Boat rides, playgrounds, and public squares

Aqua alta in the Piazza San Marco

Venice is often viewed as a destination for adults, but it's more child-friendly than most cities. Consider:

  • Central Venice has no cars, motorcycles, or bicycles.
  • With its medieval street layout, canals, and 400+ bridges, the centro storico is a delight for kids to explore.
  • For many children, vaporetti and other water buses are like amusement-park rides.
  • Acqua alta or "high water" tides can be an annoyance for Venetians, but children (like the boy in the picture above) are fascinated by the phenomenon.

What do do:

  • Get lost, and let your kids lead you back to civilization. (Venice is compact, so you won't get too lost.)
  • Ride up the Grand Canal (preferably after dark) on the No. 1 vaporetto.
  • Take an elevator to the top of the Campanile di San Marco or the Campanile di San Giorgio Maggiore, which offer spectacular views of the city and the Venetian Lagoon.
  • In summer, ride an ACTV public water bus to the Lido di Venezia, where it's only a short walk to the Adriatic beaches.
  • Hire a gondola, or--if you're on a budget--take a traghetto across the Grand Canal.
  • Let your kids wander freely in a neighborhood square such as the Campo Santa Margherita or the Campo San Polo.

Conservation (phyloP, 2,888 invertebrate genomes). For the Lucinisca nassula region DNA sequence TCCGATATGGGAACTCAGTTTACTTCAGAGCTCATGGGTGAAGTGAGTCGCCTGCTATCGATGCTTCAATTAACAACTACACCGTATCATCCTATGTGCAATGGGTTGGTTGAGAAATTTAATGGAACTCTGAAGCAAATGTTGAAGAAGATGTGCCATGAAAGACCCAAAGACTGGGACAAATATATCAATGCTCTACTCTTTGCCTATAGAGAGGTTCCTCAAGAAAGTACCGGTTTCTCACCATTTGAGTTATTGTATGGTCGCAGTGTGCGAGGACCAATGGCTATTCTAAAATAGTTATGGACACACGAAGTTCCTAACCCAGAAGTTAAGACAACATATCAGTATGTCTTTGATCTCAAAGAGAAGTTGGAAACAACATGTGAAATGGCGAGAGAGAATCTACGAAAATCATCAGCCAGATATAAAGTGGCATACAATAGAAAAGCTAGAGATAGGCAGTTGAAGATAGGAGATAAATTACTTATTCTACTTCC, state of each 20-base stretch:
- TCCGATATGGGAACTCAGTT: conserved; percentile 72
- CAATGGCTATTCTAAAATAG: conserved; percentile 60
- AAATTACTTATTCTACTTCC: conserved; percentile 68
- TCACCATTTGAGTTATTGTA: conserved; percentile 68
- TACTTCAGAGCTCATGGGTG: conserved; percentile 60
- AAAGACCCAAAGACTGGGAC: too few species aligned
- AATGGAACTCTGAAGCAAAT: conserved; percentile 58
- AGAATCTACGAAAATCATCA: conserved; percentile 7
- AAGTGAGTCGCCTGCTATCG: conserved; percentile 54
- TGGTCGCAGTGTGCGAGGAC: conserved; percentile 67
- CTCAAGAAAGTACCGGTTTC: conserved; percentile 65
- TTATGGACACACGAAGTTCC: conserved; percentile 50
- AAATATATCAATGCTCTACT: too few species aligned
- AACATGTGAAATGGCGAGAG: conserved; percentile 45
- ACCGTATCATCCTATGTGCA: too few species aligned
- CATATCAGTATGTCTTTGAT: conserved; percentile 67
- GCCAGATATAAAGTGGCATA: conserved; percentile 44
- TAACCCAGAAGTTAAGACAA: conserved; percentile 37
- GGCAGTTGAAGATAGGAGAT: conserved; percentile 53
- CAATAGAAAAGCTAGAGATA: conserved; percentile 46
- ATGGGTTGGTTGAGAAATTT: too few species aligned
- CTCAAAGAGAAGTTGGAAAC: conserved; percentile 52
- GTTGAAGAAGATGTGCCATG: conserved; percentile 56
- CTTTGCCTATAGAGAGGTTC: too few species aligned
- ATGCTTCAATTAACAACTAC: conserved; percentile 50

• Take younger children to a playground (see below).

Playgrounds:

Venice has a number of playgrounds, usually with park benches for parents.

Here are some of the easiest playgrounds to find with your street map:

  • Giardino Papadopoli, a park just east (and across a small canal) of the Piazzale Roma.
  • Parco Savorgnan, near the Santa Lucia train station (just to the left of the Campo San Geremia, which is a few blocks east of the station).
  • Santa Marta, a residential quarter between the Marittima and San Basilio cruise terminals (west of the San Nicolò dei Mendicoli Church).
  • Giardini Pubblici, a large park along the waterfront east of the Piazza San Marco.
  • Parco Rimembranzo, another large park on the waterfront in the residential neighborhood of Sant'Elena, at the tip of Venice's historic center.
  • If you're staying on the Lido, walk up the Gran Viale Santa Maria Elisabetta toward the beach. Just before you reach the waterfront, you'll see a park on your left with a playground.
  • Mestre also has a number of playgrounds and attractions for children (including a mini-train downtown for preschoolers). Ask your hotel receptionist for directions.

Eating:

Most Venice restaurants are child-friendly, and the city is filled with pizzerie, snack bars, food vendors, and gelato shops.

There's also a McDonald's in the Strada Nova, the busy shopping street between the Canareggio Canal and the Rialto Bridge.

For low-cost picnicking, buy food in a supermarket or bakery and look for a bench in the nearest park or campo (square).

  • Tip: Don't picnic in the Piazza San Marco (it's illegal), and don't block pedestrian traffic by sitting on bridges.

Toilets:

 See our Public Toilets page. (Most municipal WCs have changing tables.)

A tip about strollers:

  • Don't bring a jumbo-size stroller, pushchair, or baby carriage to Venice. If you do, you'll get in other people's way, and you'll regret your decision every time you haul your child up and down the steps of a bridge.